BRS again suggests Jones Act waiver to tackle rising energy costs, this time for gasoline
Barry Rogliano Salles (BRS) thinks a Jones Act waiver for tankers could be a way for the US government to rein in rising gasoline prices – while also being good for domestic owners.
In its weekly note, the French shipbroker said gasoline prices will skyrocket this summer as Americans start moving again after the Covid-19 pandemic, potentially prompting the White House to allow foreign-flagged ships in domestic trade and boosting demand for MR tankers.
“While such waivers are typically issued in response to the provision of hurricane-related supply chains, this year we believe waivers may be issued due to political pressure resulting from high prices expected to exceed $6/ gallon by mid-summer,” the note read.
“While the waivers would not be welcomed by owners and operators of Jones-Act compliant tonnage, analysis suggests it would drive regional demand for MR2.”
BRS said if such waivers were issued, less U.S. Gulf Coast gasoline would be shipped to Latin America and could have a positive impact on ton-miles, as a trip from Houston to New York is longer than a trip to Mexico.
As it stands, the broker said, there were only 48 Jones Act-qualified MR2s.
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The Jones Act is the law requiring that goods transported between points in the United States be built, owned, and flagged in the United States and primarily manned by American crews.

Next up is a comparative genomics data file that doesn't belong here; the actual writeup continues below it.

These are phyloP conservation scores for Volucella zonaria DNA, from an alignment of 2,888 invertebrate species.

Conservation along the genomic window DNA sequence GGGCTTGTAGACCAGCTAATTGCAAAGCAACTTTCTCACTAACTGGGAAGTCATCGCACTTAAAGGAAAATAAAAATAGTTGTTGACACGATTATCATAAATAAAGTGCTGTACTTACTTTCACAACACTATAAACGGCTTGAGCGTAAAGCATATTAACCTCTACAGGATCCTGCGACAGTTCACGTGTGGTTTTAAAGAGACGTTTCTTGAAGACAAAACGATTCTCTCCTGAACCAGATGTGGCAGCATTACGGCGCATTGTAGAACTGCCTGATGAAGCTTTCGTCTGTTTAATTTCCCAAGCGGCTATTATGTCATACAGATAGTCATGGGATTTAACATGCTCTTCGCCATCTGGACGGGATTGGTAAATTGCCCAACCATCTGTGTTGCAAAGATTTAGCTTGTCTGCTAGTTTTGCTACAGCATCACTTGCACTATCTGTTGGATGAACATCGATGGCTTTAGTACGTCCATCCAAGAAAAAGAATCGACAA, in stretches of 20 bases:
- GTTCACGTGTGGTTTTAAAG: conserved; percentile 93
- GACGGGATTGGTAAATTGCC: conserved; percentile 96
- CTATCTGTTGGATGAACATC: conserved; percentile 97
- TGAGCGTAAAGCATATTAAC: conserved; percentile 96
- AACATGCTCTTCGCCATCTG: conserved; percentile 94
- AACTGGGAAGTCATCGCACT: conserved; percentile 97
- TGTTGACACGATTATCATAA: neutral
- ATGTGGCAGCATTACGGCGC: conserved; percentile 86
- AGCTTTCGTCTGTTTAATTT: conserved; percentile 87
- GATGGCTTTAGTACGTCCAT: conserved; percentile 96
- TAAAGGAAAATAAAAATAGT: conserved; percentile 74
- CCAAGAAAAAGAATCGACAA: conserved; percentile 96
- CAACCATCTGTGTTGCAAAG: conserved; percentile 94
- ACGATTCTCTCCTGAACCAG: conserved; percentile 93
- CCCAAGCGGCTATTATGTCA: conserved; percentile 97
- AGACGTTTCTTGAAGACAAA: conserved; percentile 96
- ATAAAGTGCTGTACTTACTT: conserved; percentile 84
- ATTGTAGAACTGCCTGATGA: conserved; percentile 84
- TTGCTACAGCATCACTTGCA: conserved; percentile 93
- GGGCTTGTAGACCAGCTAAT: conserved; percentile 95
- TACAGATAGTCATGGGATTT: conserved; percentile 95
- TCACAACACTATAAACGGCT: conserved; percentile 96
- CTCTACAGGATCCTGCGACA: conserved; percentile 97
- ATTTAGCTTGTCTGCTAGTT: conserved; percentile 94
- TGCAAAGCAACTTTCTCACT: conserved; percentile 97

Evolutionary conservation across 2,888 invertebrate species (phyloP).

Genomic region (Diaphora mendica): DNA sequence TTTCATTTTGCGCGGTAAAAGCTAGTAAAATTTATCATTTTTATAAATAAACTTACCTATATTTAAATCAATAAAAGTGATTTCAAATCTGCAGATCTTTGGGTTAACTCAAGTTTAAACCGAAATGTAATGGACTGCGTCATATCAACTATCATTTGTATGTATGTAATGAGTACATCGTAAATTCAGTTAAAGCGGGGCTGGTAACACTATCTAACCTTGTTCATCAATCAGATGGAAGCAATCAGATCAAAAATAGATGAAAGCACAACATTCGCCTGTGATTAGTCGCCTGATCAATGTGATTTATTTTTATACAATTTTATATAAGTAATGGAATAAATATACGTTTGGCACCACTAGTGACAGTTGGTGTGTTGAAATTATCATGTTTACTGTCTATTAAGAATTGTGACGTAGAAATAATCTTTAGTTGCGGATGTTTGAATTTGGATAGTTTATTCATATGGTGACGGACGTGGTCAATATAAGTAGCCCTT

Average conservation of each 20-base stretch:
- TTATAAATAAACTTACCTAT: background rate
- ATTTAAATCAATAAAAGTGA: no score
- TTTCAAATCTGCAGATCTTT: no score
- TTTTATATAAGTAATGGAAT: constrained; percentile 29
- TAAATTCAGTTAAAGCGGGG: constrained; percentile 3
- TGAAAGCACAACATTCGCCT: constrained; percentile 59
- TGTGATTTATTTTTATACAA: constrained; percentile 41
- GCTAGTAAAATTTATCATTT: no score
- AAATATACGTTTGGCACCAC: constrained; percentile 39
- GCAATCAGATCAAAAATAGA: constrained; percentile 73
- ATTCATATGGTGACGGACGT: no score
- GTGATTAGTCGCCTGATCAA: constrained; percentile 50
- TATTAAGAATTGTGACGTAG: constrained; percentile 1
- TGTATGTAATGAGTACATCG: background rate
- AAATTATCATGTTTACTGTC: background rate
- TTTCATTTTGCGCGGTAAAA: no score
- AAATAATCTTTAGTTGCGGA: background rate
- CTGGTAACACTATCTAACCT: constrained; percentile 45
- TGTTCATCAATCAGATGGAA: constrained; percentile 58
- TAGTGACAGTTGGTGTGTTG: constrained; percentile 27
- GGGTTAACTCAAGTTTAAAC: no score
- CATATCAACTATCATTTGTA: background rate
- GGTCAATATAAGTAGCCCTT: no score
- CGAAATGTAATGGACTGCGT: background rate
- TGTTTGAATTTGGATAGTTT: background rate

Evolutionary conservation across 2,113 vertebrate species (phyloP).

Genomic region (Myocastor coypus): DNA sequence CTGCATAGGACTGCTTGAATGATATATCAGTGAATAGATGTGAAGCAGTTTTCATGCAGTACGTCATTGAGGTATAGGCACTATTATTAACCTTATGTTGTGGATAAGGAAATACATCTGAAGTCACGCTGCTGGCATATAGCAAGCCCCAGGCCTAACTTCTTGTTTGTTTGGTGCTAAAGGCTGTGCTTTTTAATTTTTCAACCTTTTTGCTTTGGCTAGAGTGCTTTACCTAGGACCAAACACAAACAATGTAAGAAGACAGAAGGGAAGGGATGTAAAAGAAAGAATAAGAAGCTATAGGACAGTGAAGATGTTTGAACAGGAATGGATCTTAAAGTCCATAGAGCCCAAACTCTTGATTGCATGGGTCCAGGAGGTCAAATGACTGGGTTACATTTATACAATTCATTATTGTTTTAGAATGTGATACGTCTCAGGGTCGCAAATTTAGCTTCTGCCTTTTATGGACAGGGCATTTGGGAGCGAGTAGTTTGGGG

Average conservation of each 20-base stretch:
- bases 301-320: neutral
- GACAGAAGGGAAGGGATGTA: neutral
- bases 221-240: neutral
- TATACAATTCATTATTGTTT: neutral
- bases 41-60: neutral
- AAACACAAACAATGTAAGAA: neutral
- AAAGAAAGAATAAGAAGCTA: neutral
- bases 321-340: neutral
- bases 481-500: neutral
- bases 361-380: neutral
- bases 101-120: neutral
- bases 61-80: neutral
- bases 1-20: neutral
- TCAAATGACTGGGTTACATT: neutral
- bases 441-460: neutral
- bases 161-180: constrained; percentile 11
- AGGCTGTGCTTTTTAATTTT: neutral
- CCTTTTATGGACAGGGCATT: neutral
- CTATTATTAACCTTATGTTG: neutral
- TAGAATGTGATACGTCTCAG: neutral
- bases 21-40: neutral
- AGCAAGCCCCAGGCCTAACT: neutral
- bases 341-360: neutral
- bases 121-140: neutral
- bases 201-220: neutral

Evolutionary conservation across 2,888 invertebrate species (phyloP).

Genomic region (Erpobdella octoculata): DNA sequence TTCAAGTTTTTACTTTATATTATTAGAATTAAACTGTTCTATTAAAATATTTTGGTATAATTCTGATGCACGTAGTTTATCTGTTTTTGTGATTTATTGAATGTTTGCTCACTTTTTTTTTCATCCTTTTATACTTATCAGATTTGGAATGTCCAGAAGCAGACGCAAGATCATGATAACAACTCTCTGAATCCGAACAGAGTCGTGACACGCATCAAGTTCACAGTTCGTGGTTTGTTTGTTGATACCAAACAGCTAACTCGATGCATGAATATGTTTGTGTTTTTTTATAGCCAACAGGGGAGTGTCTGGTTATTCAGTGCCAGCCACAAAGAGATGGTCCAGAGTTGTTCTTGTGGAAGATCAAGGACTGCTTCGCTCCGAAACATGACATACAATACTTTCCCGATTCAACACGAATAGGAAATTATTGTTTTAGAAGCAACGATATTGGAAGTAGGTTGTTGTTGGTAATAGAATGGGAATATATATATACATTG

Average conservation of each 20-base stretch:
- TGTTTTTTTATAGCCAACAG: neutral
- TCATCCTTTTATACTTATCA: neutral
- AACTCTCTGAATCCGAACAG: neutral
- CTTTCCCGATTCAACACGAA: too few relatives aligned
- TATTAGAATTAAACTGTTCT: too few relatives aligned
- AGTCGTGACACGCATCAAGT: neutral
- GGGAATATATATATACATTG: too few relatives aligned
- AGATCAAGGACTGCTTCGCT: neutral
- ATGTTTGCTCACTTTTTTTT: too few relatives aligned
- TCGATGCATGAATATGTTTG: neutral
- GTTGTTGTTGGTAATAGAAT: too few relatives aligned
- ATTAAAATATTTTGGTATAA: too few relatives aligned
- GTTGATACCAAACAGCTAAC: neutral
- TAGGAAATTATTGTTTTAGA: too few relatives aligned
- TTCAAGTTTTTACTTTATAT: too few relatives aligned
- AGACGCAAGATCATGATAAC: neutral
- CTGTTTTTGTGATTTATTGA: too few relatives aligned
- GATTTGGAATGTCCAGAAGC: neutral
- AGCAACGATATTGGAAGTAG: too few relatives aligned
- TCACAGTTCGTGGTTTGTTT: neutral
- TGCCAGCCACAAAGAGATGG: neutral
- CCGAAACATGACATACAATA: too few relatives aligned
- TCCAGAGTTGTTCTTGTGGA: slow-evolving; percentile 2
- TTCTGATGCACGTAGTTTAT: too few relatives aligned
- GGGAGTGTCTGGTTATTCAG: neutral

Biden has reiterated his support for the law on several occasions, including signing an executive order stating that his administration would prioritize purchasing US-made products and transporting them on US-flagged vessels.
But he has also considered issuing waivers, once last summer when a cyberattack destroyed the Colonial pipeline carrying energy from Texas to the northeast and once last month alongside the decision to release 1 million barrels of oil per day for the next six months from strategic reserves.
In both cases, sources told TradeWinds that there is enough Jones Law-qualified tonnage to meet the nation’s needs.
BRS said the United States had already taken steps to try to bring down prices – which eclipsed $4.50 a gallon this month – by allowing summer blends to contain 15% ethanol in instead of 10%.
“However, given our expectations for tighter markets this summer, new policies should be required,” such as a waiver for tankers, the broker said.
BRS last suggested waivers could be granted in April amid growing demand for heating oil, diesel and jet fuel.